The deputy governor of the Bank of England said on Friday that the government’s “mini” budget will have a “material” impact on the economy and insisted monetary policymakers must “stay the course” to fight inflation.
Speaking to a securities industry conference, Dave Ramsden said the market turmoil that followed Chancellor Kwasi Kwarteng’s Sept. 23 financial event could also have “significant direct implications” for the Monetary Policy Committee’s forecasts, which are based on assumptions about asset prices are based.
Ramsden last month voted for a more aggressive move than the 0.5 percentage point rate hike favored by the majority of the MPC. This is intended to combat the risk “that a more inflationary mentality will prevail throughout the economy,” he said.
Ramsden signaled he was likely to take a similarly hawkish stance at the MPC’s next meeting in November. “The central question for all nine of us at the MPC is how energetic we need to be,” he said. “As difficult as the consequences for the economy may be, the MPC needs to stay the course and adjust monetary policy to return inflation to meet the 2 percent target.”
The pound, which tumbled on the “mini” budget, is now volatile but “essentially unchanged” since the MPC’s last meeting, Ramsden said. However, gilt yields have still risen sharply over the past two weeks.
A sharp increase in market expectations for future interest rates is already having implications for the real economy via mortgage markets, he said, while noting that it would be difficult for the MPC to gauge the longer-term implications without a clearer picture of the fiscal policy outlook.
“A key consideration for the MPC at its upcoming meetings will be whether the recent repricing of UK assets reflects a shift in markets’ perception of the UK macroeconomic fiscal and monetary policy mix,” Ramsden told conference attendees. “How far that can be determined depends on whether markets settle to new levels, which in turn will depend in part on getting a clearer picture of fiscal policy and the fiscal outlook.”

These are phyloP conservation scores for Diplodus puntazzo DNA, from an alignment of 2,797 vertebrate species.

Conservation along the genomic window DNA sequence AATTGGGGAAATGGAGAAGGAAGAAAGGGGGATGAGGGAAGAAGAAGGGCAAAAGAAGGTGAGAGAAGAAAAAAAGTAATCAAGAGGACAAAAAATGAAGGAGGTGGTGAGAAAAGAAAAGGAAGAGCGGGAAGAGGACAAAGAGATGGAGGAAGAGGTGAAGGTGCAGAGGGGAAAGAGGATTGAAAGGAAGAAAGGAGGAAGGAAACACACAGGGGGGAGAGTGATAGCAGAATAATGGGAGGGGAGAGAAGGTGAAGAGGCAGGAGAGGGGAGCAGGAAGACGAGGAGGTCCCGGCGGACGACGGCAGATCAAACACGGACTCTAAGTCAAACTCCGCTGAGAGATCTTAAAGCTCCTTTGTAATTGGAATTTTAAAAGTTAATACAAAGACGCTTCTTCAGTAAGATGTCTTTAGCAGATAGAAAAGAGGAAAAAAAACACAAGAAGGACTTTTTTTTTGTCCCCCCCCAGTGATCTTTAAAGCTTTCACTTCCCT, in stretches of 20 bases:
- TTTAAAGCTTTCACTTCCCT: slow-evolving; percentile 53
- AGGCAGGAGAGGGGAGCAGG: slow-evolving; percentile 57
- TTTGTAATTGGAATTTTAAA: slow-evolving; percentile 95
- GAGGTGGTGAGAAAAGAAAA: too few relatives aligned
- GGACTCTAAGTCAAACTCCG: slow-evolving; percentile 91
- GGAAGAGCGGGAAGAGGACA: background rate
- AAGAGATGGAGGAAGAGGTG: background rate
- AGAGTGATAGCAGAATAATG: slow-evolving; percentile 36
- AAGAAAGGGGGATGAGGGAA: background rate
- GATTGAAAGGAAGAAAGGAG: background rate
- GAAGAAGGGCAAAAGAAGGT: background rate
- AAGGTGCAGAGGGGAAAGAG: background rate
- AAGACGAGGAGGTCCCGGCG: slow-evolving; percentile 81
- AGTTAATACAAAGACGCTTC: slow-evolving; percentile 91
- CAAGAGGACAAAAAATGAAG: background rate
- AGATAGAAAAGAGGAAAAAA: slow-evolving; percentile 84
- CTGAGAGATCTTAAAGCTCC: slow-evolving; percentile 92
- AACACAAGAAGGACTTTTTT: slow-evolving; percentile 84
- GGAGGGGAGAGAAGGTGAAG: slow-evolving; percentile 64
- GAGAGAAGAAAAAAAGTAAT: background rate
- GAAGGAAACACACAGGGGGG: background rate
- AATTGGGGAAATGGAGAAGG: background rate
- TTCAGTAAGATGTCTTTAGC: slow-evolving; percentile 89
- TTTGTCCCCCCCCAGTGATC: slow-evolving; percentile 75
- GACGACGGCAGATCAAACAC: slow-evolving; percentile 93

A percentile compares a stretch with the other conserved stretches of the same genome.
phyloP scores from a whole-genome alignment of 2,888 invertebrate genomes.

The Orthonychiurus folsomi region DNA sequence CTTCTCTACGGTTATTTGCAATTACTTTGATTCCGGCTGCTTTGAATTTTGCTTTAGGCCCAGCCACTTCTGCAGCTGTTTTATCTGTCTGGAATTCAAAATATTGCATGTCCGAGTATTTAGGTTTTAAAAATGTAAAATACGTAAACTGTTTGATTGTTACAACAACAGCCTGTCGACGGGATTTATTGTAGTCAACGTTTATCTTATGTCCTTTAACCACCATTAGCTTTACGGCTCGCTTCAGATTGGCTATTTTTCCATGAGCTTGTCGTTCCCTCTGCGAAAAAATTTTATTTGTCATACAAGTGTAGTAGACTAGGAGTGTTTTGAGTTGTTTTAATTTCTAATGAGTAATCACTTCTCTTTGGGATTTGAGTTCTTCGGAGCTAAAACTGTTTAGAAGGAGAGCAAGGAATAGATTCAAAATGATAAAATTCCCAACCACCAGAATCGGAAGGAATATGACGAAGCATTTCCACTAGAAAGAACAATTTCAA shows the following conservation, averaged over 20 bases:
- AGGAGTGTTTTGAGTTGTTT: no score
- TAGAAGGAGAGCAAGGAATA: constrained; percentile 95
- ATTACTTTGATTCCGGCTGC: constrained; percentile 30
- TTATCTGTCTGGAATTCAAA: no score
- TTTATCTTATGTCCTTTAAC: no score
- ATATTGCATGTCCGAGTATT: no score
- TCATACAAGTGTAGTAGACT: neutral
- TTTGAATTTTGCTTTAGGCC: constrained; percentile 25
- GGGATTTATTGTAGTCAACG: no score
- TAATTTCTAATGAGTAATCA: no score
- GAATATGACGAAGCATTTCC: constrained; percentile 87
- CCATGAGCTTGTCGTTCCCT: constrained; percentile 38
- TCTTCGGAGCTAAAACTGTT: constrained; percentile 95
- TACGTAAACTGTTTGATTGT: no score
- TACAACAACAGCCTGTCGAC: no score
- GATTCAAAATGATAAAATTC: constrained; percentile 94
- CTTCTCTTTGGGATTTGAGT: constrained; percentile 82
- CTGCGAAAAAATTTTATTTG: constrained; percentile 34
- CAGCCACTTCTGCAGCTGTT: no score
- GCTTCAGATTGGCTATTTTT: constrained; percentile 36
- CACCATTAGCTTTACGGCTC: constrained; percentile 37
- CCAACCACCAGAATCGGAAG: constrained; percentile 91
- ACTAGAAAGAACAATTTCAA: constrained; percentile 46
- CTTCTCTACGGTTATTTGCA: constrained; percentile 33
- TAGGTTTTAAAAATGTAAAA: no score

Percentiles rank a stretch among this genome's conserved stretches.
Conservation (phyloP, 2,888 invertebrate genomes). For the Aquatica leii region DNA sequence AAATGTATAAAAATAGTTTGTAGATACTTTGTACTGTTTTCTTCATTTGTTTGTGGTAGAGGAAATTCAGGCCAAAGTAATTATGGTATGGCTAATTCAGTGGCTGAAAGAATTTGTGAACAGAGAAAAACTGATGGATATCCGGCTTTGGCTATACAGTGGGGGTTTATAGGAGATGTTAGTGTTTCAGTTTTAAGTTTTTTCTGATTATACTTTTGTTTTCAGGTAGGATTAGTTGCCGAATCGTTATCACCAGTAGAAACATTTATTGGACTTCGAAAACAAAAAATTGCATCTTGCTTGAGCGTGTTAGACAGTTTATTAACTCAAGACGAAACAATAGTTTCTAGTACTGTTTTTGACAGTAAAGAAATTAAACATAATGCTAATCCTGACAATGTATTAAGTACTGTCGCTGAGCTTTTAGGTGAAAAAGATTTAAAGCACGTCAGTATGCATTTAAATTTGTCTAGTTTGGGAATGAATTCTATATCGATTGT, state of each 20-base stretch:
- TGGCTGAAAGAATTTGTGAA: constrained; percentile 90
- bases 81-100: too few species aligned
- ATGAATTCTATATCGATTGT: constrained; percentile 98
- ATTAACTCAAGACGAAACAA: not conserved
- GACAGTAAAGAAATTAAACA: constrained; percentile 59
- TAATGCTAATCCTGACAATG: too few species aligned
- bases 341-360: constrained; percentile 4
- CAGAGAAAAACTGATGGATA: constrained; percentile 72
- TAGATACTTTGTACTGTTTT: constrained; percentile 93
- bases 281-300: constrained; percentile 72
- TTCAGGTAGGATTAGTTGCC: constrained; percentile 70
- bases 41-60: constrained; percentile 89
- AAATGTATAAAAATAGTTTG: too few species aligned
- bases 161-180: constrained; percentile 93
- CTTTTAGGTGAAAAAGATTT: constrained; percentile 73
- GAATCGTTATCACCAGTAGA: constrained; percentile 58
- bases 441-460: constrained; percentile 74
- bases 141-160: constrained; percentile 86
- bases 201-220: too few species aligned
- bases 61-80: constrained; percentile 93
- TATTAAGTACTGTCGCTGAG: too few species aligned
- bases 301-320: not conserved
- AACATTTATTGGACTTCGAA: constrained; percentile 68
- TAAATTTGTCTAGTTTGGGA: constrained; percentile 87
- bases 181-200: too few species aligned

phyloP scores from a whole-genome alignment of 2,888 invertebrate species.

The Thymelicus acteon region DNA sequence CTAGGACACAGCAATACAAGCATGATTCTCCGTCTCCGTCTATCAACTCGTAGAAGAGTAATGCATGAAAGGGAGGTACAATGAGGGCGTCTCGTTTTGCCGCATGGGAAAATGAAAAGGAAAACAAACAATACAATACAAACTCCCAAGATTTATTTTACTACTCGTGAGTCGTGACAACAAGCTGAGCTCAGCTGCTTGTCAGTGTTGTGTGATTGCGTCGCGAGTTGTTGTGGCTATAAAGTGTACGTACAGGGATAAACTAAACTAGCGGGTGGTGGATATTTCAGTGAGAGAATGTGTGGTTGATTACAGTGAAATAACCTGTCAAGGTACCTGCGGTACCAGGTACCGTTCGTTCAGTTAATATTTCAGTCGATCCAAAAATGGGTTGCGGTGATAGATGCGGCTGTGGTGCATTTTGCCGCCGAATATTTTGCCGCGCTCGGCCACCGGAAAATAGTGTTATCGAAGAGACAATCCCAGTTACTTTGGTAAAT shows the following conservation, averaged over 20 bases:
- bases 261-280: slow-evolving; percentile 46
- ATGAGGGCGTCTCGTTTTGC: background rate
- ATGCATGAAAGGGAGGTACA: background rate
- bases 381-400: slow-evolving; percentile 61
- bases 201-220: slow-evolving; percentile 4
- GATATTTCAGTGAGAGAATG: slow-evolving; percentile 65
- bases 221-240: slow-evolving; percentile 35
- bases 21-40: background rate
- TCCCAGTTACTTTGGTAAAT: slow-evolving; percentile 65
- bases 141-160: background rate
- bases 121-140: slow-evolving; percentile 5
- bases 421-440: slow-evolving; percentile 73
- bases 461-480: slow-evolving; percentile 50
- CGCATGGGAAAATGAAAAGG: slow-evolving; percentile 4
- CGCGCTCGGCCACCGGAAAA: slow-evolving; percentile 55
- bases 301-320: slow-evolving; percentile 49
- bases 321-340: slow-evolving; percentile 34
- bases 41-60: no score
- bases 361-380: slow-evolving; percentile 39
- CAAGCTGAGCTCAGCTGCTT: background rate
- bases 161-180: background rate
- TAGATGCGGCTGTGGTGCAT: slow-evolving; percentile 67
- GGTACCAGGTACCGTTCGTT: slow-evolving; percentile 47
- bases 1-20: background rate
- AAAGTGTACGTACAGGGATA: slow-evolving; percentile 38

Kwarteng said he will draw up a medium-term financial plan, explaining how he will fund tax cuts and reduce Britain’s debt on November 23. Government officials have suggested this could be speeded up, with a financial report this month accompanied by new forecasts from the Bureau of Budget for Responsibility, the financial watchdog.
Jonathan Haskel, an outside member of the MPC, also hinted this week that the committee would be in a difficult position if it did not have more clarity on the outlook for fiscal policy by its next meeting in early November.
“In our forecasts we use OBR data and projections for government spending and taxes, with our next forecasts included in the November monetary policy report, which is a few weeks away,” he said at an event on Thursday, adding: “In that regard . . . I welcome the usual close involvement in the budgetary process of the OBR. A disregarded OBR creates more uncertainty.”
https://www.ft.com/content/e8c5c65b-7ef0-470f-822e-ecf10af3c4aa Bank of England deputy governor says mini-budget has had “significant” impact on UK economy